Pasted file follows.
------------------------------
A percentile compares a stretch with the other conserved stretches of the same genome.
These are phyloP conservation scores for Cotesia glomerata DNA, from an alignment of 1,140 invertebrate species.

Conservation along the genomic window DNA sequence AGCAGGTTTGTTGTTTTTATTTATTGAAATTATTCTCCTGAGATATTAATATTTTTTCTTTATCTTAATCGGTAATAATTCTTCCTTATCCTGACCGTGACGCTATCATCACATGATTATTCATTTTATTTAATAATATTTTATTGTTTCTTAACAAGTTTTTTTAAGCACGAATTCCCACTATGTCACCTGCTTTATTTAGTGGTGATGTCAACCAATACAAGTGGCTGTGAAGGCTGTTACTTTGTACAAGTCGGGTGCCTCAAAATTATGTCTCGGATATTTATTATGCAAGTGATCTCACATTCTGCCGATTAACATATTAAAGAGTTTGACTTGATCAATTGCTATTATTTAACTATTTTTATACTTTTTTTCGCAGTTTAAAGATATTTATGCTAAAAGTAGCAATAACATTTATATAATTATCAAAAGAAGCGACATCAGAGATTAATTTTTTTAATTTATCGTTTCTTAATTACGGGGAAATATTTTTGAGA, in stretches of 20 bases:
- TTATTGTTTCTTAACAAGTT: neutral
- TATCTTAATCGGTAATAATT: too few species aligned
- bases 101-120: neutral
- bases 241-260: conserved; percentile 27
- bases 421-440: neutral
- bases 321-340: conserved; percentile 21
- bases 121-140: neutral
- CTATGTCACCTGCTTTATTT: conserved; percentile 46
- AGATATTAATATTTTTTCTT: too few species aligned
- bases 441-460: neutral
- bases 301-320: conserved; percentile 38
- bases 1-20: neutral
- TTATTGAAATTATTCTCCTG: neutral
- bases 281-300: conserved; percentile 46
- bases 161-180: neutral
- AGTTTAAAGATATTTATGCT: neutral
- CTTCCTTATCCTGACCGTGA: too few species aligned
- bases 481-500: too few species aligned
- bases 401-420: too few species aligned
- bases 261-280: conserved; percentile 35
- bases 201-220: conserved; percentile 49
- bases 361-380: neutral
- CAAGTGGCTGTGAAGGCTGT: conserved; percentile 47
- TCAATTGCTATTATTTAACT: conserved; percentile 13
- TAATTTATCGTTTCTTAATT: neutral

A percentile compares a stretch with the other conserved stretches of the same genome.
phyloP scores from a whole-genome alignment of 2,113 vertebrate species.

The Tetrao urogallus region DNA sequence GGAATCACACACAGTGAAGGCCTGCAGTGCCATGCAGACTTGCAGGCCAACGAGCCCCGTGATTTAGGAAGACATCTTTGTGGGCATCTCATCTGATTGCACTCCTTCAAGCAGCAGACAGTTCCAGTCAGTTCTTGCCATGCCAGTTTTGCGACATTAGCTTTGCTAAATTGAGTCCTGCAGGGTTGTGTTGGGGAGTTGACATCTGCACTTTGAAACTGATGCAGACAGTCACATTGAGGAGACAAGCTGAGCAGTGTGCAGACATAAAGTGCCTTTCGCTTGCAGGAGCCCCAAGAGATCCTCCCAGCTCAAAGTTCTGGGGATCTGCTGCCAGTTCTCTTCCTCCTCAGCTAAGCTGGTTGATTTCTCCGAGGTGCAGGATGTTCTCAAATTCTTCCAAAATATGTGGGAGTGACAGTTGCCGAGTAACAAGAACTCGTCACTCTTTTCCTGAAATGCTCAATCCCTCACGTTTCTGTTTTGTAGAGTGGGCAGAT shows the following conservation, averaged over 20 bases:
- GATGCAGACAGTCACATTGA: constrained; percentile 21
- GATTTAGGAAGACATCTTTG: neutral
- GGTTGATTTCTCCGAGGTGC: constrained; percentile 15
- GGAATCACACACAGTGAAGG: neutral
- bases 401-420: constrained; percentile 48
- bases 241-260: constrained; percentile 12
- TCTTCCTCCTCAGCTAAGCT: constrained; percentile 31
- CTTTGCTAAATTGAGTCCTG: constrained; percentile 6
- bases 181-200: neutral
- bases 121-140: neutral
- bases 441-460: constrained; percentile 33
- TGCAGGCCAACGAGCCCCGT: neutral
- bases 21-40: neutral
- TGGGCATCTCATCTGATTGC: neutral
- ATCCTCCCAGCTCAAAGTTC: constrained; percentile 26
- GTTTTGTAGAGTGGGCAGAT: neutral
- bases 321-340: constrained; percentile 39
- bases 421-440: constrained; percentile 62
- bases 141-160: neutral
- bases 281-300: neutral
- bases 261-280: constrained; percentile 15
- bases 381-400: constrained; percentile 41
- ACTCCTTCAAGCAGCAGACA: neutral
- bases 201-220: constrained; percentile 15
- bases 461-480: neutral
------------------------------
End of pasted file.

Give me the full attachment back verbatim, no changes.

A percentile compares a stretch with the other conserved stretches of the same genome.
These are phyloP conservation scores for Cotesia glomerata DNA, from an alignment of 1,140 invertebrate species.

Conservation along the genomic window DNA sequence AGCAGGTTTGTTGTTTTTATTTATTGAAATTATTCTCCTGAGATATTAATATTTTTTCTTTATCTTAATCGGTAATAATTCTTCCTTATCCTGACCGTGACGCTATCATCACATGATTATTCATTTTATTTAATAATATTTTATTGTTTCTTAACAAGTTTTTTTAAGCACGAATTCCCACTATGTCACCTGCTTTATTTAGTGGTGATGTCAACCAATACAAGTGGCTGTGAAGGCTGTTACTTTGTACAAGTCGGGTGCCTCAAAATTATGTCTCGGATATTTATTATGCAAGTGATCTCACATTCTGCCGATTAACATATTAAAGAGTTTGACTTGATCAATTGCTATTATTTAACTATTTTTATACTTTTTTTCGCAGTTTAAAGATATTTATGCTAAAAGTAGCAATAACATTTATATAATTATCAAAAGAAGCGACATCAGAGATTAATTTTTTTAATTTATCGTTTCTTAATTACGGGGAAATATTTTTGAGA, in stretches of 20 bases:
- TTATTGTTTCTTAACAAGTT: neutral
- TATCTTAATCGGTAATAATT: too few species aligned
- bases 101-120: neutral
- bases 241-260: conserved; percentile 27
- bases 421-440: neutral
- bases 321-340: conserved; percentile 21
- bases 121-140: neutral
- CTATGTCACCTGCTTTATTT: conserved; percentile 46
- AGATATTAATATTTTTTCTT: too few species aligned
- bases 441-460: neutral
- bases 301-320: conserved; percentile 38
- bases 1-20: neutral
- TTATTGAAATTATTCTCCTG: neutral
- bases 281-300: conserved; percentile 46
- bases 161-180: neutral
- AGTTTAAAGATATTTATGCT: neutral
- CTTCCTTATCCTGACCGTGA: too few species aligned
- bases 481-500: too few species aligned
- bases 401-420: too few species aligned
- bases 261-280: conserved; percentile 35
- bases 201-220: conserved; percentile 49
- bases 361-380: neutral
- CAAGTGGCTGTGAAGGCTGT: conserved; percentile 47
- TCAATTGCTATTATTTAACT: conserved; percentile 13
- TAATTTATCGTTTCTTAATT: neutral

A percentile compares a stretch with the other conserved stretches of the same genome.
phyloP scores from a whole-genome alignment of 2,113 vertebrate species.

The Tetrao urogallus region DNA sequence GGAATCACACACAGTGAAGGCCTGCAGTGCCATGCAGACTTGCAGGCCAACGAGCCCCGTGATTTAGGAAGACATCTTTGTGGGCATCTCATCTGATTGCACTCCTTCAAGCAGCAGACAGTTCCAGTCAGTTCTTGCCATGCCAGTTTTGCGACATTAGCTTTGCTAAATTGAGTCCTGCAGGGTTGTGTTGGGGAGTTGACATCTGCACTTTGAAACTGATGCAGACAGTCACATTGAGGAGACAAGCTGAGCAGTGTGCAGACATAAAGTGCCTTTCGCTTGCAGGAGCCCCAAGAGATCCTCCCAGCTCAAAGTTCTGGGGATCTGCTGCCAGTTCTCTTCCTCCTCAGCTAAGCTGGTTGATTTCTCCGAGGTGCAGGATGTTCTCAAATTCTTCCAAAATATGTGGGAGTGACAGTTGCCGAGTAACAAGAACTCGTCACTCTTTTCCTGAAATGCTCAATCCCTCACGTTTCTGTTTTGTAGAGTGGGCAGAT shows the following conservation, averaged over 20 bases:
- GATGCAGACAGTCACATTGA: constrained; percentile 21
- GATTTAGGAAGACATCTTTG: neutral
- GGTTGATTTCTCCGAGGTGC: constrained; percentile 15
- GGAATCACACACAGTGAAGG: neutral
- bases 401-420: constrained; percentile 48
- bases 241-260: constrained; percentile 12
- TCTTCCTCCTCAGCTAAGCT: constrained; percentile 31
- CTTTGCTAAATTGAGTCCTG: constrained; percentile 6
- bases 181-200: neutral
- bases 121-140: neutral
- bases 441-460: constrained; percentile 33
- TGCAGGCCAACGAGCCCCGT: neutral
- bases 21-40: neutral
- TGGGCATCTCATCTGATTGC: neutral
- ATCCTCCCAGCTCAAAGTTC: constrained; percentile 26
- GTTTTGTAGAGTGGGCAGAT: neutral
- bases 321-340: constrained; percentile 39
- bases 421-440: constrained; percentile 62
- bases 141-160: neutral
- bases 281-300: neutral
- bases 261-280: constrained; percentile 15
- bases 381-400: constrained; percentile 41
- ACTCCTTCAAGCAGCAGACA: neutral
- bases 201-220: constrained; percentile 15
- bases 461-480: neutral